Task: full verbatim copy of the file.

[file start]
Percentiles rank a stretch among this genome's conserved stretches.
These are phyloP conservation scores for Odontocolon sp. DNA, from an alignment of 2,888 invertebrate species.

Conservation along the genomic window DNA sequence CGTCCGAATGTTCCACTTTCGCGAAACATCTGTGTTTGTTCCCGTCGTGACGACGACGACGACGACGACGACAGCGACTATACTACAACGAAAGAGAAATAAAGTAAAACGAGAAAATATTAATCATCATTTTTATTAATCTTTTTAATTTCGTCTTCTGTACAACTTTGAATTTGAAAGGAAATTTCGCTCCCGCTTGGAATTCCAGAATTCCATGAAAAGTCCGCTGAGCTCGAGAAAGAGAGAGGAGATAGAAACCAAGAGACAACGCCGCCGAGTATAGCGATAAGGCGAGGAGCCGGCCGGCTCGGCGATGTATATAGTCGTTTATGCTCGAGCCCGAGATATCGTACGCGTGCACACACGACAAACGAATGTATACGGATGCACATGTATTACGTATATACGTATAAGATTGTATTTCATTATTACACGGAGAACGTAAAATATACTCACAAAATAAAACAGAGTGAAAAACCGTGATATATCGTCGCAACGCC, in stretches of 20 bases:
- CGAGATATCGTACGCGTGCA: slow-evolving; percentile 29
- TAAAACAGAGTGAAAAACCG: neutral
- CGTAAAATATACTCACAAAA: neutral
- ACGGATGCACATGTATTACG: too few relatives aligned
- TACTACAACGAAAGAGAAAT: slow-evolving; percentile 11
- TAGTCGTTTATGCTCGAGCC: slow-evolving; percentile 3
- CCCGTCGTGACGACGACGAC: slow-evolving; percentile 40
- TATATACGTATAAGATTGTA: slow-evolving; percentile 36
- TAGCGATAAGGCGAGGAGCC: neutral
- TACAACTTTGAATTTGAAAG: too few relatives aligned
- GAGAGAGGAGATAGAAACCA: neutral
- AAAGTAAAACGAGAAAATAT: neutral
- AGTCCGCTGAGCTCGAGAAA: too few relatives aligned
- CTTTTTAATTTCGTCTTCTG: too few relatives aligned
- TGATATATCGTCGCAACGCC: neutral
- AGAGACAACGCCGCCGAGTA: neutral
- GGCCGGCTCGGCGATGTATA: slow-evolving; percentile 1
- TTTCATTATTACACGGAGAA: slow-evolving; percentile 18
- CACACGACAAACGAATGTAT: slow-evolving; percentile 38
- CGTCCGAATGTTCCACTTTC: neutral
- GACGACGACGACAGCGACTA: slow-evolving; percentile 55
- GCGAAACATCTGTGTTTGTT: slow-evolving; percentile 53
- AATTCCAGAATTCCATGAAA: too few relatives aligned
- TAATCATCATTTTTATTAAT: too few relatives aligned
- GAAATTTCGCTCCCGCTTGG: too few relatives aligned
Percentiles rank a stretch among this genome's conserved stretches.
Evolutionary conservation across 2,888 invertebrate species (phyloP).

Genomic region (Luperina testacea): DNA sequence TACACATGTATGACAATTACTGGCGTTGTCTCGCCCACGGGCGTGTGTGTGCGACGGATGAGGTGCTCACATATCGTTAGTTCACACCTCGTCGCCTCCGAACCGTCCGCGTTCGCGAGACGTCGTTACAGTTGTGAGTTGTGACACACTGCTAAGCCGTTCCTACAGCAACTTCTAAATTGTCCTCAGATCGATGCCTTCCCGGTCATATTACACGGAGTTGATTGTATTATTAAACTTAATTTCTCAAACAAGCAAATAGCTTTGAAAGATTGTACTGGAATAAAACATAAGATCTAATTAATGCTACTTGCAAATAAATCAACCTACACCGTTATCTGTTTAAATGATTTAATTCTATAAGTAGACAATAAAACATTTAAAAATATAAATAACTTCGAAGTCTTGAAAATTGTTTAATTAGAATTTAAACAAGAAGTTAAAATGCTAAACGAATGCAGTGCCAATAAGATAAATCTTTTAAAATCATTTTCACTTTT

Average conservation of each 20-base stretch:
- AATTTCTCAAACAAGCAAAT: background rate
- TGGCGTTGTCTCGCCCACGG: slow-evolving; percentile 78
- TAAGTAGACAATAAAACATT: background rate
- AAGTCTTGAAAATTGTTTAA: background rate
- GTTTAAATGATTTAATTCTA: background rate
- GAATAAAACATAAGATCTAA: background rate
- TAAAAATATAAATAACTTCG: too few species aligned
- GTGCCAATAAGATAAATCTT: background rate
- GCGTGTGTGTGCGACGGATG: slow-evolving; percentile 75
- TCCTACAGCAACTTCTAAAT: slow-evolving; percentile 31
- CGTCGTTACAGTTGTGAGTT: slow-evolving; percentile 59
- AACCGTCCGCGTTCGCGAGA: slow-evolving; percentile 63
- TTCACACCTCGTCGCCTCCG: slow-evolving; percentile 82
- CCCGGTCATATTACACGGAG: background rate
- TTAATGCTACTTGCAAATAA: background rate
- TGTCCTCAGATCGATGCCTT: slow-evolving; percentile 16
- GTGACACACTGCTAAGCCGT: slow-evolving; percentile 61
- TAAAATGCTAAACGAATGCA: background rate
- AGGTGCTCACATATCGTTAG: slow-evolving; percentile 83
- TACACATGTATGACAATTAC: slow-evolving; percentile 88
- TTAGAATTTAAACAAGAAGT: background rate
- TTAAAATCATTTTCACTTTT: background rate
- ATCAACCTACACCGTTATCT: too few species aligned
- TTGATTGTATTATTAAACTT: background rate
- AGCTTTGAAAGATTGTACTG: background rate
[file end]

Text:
Percentiles rank a stretch among this genome's conserved stretches.
These are phyloP conservation scores for Odontocolon sp. DNA, from an alignment of 2,888 invertebrate species.

Conservation along the genomic window DNA sequence CGTCCGAATGTTCCACTTTCGCGAAACATCTGTGTTTGTTCCCGTCGTGACGACGACGACGACGACGACGACAGCGACTATACTACAACGAAAGAGAAATAAAGTAAAACGAGAAAATATTAATCATCATTTTTATTAATCTTTTTAATTTCGTCTTCTGTACAACTTTGAATTTGAAAGGAAATTTCGCTCCCGCTTGGAATTCCAGAATTCCATGAAAAGTCCGCTGAGCTCGAGAAAGAGAGAGGAGATAGAAACCAAGAGACAACGCCGCCGAGTATAGCGATAAGGCGAGGAGCCGGCCGGCTCGGCGATGTATATAGTCGTTTATGCTCGAGCCCGAGATATCGTACGCGTGCACACACGACAAACGAATGTATACGGATGCACATGTATTACGTATATACGTATAAGATTGTATTTCATTATTACACGGAGAACGTAAAATATACTCACAAAATAAAACAGAGTGAAAAACCGTGATATATCGTCGCAACGCC, in stretches of 20 bases:
- CGAGATATCGTACGCGTGCA: slow-evolving; percentile 29
- TAAAACAGAGTGAAAAACCG: neutral
- CGTAAAATATACTCACAAAA: neutral
- ACGGATGCACATGTATTACG: too few relatives aligned
- TACTACAACGAAAGAGAAAT: slow-evolving; percentile 11
- TAGTCGTTTATGCTCGAGCC: slow-evolving; percentile 3
- CCCGTCGTGACGACGACGAC: slow-evolving; percentile 40
- TATATACGTATAAGATTGTA: slow-evolving; percentile 36
- TAGCGATAAGGCGAGGAGCC: neutral
- TACAACTTTGAATTTGAAAG: too few relatives aligned
- GAGAGAGGAGATAGAAACCA: neutral
- AAAGTAAAACGAGAAAATAT: neutral
- AGTCCGCTGAGCTCGAGAAA: too few relatives aligned
- CTTTTTAATTTCGTCTTCTG: too few relatives aligned
- TGATATATCGTCGCAACGCC: neutral
- AGAGACAACGCCGCCGAGTA: neutral
- GGCCGGCTCGGCGATGTATA: slow-evolving; percentile 1
- TTTCATTATTACACGGAGAA: slow-evolving; percentile 18
- CACACGACAAACGAATGTAT: slow-evolving; percentile 38
- CGTCCGAATGTTCCACTTTC: neutral
- GACGACGACGACAGCGACTA: slow-evolving; percentile 55
- GCGAAACATCTGTGTTTGTT: slow-evolving; percentile 53
- AATTCCAGAATTCCATGAAA: too few relatives aligned
- TAATCATCATTTTTATTAAT: too few relatives aligned
- GAAATTTCGCTCCCGCTTGG: too few relatives aligned
Percentiles rank a stretch among this genome's conserved stretches.
Evolutionary conservation across 2,888 invertebrate species (phyloP).

Genomic region (Luperina testacea): DNA sequence TACACATGTATGACAATTACTGGCGTTGTCTCGCCCACGGGCGTGTGTGTGCGACGGATGAGGTGCTCACATATCGTTAGTTCACACCTCGTCGCCTCCGAACCGTCCGCGTTCGCGAGACGTCGTTACAGTTGTGAGTTGTGACACACTGCTAAGCCGTTCCTACAGCAACTTCTAAATTGTCCTCAGATCGATGCCTTCCCGGTCATATTACACGGAGTTGATTGTATTATTAAACTTAATTTCTCAAACAAGCAAATAGCTTTGAAAGATTGTACTGGAATAAAACATAAGATCTAATTAATGCTACTTGCAAATAAATCAACCTACACCGTTATCTGTTTAAATGATTTAATTCTATAAGTAGACAATAAAACATTTAAAAATATAAATAACTTCGAAGTCTTGAAAATTGTTTAATTAGAATTTAAACAAGAAGTTAAAATGCTAAACGAATGCAGTGCCAATAAGATAAATCTTTTAAAATCATTTTCACTTTT

Average conservation of each 20-base stretch:
- AATTTCTCAAACAAGCAAAT: background rate
- TGGCGTTGTCTCGCCCACGG: slow-evolving; percentile 78
- TAAGTAGACAATAAAACATT: background rate
- AAGTCTTGAAAATTGTTTAA: background rate
- GTTTAAATGATTTAATTCTA: background rate
- GAATAAAACATAAGATCTAA: background rate
- TAAAAATATAAATAACTTCG: too few species aligned
- GTGCCAATAAGATAAATCTT: background rate
- GCGTGTGTGTGCGACGGATG: slow-evolving; percentile 75
- TCCTACAGCAACTTCTAAAT: slow-evolving; percentile 31
- CGTCGTTACAGTTGTGAGTT: slow-evolving; percentile 59
- AACCGTCCGCGTTCGCGAGA: slow-evolving; percentile 63
- TTCACACCTCGTCGCCTCCG: slow-evolving; percentile 82
- CCCGGTCATATTACACGGAG: background rate
- TTAATGCTACTTGCAAATAA: background rate
- TGTCCTCAGATCGATGCCTT: slow-evolving; percentile 16
- GTGACACACTGCTAAGCCGT: slow-evolving; percentile 61
- TAAAATGCTAAACGAATGCA: background rate
- AGGTGCTCACATATCGTTAG: slow-evolving; percentile 83
- TACACATGTATGACAATTAC: slow-evolving; percentile 88
- TTAGAATTTAAACAAGAAGT: background rate
- TTAAAATCATTTTCACTTTT: background rate
- ATCAACCTACACCGTTATCT: too few species aligned
- TTGATTGTATTATTAAACTT: background rate
- AGCTTTGAAAGATTGTACTG: background rate